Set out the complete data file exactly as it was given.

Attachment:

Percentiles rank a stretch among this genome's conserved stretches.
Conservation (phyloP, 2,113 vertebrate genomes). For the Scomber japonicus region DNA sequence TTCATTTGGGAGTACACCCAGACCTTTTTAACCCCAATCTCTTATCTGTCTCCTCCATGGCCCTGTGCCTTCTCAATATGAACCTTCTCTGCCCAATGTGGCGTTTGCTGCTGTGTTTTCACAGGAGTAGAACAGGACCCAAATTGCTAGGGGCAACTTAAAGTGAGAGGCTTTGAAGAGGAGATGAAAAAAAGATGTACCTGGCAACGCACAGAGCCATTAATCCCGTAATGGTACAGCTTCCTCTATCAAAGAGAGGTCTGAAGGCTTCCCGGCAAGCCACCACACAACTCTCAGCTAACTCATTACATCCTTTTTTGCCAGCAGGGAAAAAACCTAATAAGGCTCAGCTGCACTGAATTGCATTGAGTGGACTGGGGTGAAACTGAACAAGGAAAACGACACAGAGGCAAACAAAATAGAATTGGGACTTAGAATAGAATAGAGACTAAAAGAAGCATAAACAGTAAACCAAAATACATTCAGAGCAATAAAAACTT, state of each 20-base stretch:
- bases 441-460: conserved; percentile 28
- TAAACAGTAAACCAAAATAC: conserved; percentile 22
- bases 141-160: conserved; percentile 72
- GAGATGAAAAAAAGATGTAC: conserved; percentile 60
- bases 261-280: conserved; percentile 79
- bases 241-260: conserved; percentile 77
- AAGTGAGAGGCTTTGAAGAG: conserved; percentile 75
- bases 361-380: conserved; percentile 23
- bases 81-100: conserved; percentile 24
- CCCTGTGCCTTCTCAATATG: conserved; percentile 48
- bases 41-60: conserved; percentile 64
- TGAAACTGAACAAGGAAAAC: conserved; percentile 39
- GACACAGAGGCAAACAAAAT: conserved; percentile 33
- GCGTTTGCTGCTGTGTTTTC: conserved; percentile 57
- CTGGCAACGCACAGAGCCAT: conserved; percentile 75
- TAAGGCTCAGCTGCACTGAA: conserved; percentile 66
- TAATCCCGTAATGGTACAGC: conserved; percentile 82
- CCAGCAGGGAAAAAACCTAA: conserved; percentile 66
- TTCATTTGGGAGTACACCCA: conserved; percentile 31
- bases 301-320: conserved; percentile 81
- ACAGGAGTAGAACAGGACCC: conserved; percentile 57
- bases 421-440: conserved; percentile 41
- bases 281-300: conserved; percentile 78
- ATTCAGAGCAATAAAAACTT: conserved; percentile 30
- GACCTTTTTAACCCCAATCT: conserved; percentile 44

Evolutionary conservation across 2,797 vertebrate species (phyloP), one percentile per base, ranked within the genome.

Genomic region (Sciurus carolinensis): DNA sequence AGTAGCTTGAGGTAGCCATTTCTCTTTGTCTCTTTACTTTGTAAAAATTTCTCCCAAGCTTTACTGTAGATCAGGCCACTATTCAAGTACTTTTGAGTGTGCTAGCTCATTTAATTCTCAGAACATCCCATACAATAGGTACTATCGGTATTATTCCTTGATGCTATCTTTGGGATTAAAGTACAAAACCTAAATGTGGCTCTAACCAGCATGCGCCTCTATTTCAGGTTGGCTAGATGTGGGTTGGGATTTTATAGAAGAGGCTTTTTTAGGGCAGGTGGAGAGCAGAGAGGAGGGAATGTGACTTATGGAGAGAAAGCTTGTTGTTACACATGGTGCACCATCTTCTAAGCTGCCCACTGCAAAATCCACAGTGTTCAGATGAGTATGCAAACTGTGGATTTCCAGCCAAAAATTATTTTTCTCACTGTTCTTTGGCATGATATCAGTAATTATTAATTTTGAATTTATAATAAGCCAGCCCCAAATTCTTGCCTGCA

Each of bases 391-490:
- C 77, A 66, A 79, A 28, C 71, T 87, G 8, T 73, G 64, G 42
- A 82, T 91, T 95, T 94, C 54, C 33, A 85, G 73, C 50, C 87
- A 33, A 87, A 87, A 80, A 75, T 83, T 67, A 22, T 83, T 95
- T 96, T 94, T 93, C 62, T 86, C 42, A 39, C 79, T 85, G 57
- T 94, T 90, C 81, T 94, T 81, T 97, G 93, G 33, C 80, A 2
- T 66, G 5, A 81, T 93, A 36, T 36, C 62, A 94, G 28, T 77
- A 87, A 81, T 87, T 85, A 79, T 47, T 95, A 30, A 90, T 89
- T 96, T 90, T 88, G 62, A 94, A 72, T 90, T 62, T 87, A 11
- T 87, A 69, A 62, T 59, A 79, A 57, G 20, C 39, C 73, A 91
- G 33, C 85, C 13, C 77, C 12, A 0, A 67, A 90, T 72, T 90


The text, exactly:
Percentiles rank a stretch among this genome's conserved stretches.
Conservation (phyloP, 2,113 vertebrate genomes). For the Scomber japonicus region DNA sequence TTCATTTGGGAGTACACCCAGACCTTTTTAACCCCAATCTCTTATCTGTCTCCTCCATGGCCCTGTGCCTTCTCAATATGAACCTTCTCTGCCCAATGTGGCGTTTGCTGCTGTGTTTTCACAGGAGTAGAACAGGACCCAAATTGCTAGGGGCAACTTAAAGTGAGAGGCTTTGAAGAGGAGATGAAAAAAAGATGTACCTGGCAACGCACAGAGCCATTAATCCCGTAATGGTACAGCTTCCTCTATCAAAGAGAGGTCTGAAGGCTTCCCGGCAAGCCACCACACAACTCTCAGCTAACTCATTACATCCTTTTTTGCCAGCAGGGAAAAAACCTAATAAGGCTCAGCTGCACTGAATTGCATTGAGTGGACTGGGGTGAAACTGAACAAGGAAAACGACACAGAGGCAAACAAAATAGAATTGGGACTTAGAATAGAATAGAGACTAAAAGAAGCATAAACAGTAAACCAAAATACATTCAGAGCAATAAAAACTT, state of each 20-base stretch:
- bases 441-460: conserved; percentile 28
- TAAACAGTAAACCAAAATAC: conserved; percentile 22
- bases 141-160: conserved; percentile 72
- GAGATGAAAAAAAGATGTAC: conserved; percentile 60
- bases 261-280: conserved; percentile 79
- bases 241-260: conserved; percentile 77
- AAGTGAGAGGCTTTGAAGAG: conserved; percentile 75
- bases 361-380: conserved; percentile 23
- bases 81-100: conserved; percentile 24
- CCCTGTGCCTTCTCAATATG: conserved; percentile 48
- bases 41-60: conserved; percentile 64
- TGAAACTGAACAAGGAAAAC: conserved; percentile 39
- GACACAGAGGCAAACAAAAT: conserved; percentile 33
- GCGTTTGCTGCTGTGTTTTC: conserved; percentile 57
- CTGGCAACGCACAGAGCCAT: conserved; percentile 75
- TAAGGCTCAGCTGCACTGAA: conserved; percentile 66
- TAATCCCGTAATGGTACAGC: conserved; percentile 82
- CCAGCAGGGAAAAAACCTAA: conserved; percentile 66
- TTCATTTGGGAGTACACCCA: conserved; percentile 31
- bases 301-320: conserved; percentile 81
- ACAGGAGTAGAACAGGACCC: conserved; percentile 57
- bases 421-440: conserved; percentile 41
- bases 281-300: conserved; percentile 78
- ATTCAGAGCAATAAAAACTT: conserved; percentile 30
- GACCTTTTTAACCCCAATCT: conserved; percentile 44

Evolutionary conservation across 2,797 vertebrate species (phyloP), one percentile per base, ranked within the genome.

Genomic region (Sciurus carolinensis): DNA sequence AGTAGCTTGAGGTAGCCATTTCTCTTTGTCTCTTTACTTTGTAAAAATTTCTCCCAAGCTTTACTGTAGATCAGGCCACTATTCAAGTACTTTTGAGTGTGCTAGCTCATTTAATTCTCAGAACATCCCATACAATAGGTACTATCGGTATTATTCCTTGATGCTATCTTTGGGATTAAAGTACAAAACCTAAATGTGGCTCTAACCAGCATGCGCCTCTATTTCAGGTTGGCTAGATGTGGGTTGGGATTTTATAGAAGAGGCTTTTTTAGGGCAGGTGGAGAGCAGAGAGGAGGGAATGTGACTTATGGAGAGAAAGCTTGTTGTTACACATGGTGCACCATCTTCTAAGCTGCCCACTGCAAAATCCACAGTGTTCAGATGAGTATGCAAACTGTGGATTTCCAGCCAAAAATTATTTTTCTCACTGTTCTTTGGCATGATATCAGTAATTATTAATTTTGAATTTATAATAAGCCAGCCCCAAATTCTTGCCTGCA

Each of bases 391-490:
- C 77, A 66, A 79, A 28, C 71, T 87, G 8, T 73, G 64, G 42
- A 82, T 91, T 95, T 94, C 54, C 33, A 85, G 73, C 50, C 87
- A 33, A 87, A 87, A 80, A 75, T 83, T 67, A 22, T 83, T 95
- T 96, T 94, T 93, C 62, T 86, C 42, A 39, C 79, T 85, G 57
- T 94, T 90, C 81, T 94, T 81, T 97, G 93, G 33, C 80, A 2
- T 66, G 5, A 81, T 93, A 36, T 36, C 62, A 94, G 28, T 77
- A 87, A 81, T 87, T 85, A 79, T 47, T 95, A 30, A 90, T 89
- T 96, T 90, T 88, G 62, A 94, A 72, T 90, T 62, T 87, A 11
- T 87, A 69, A 62, T 59, A 79, A 57, G 20, C 39, C 73, A 91
- G 33, C 85, C 13, C 77, C 12, A 0, A 67, A 90, T 72, T 90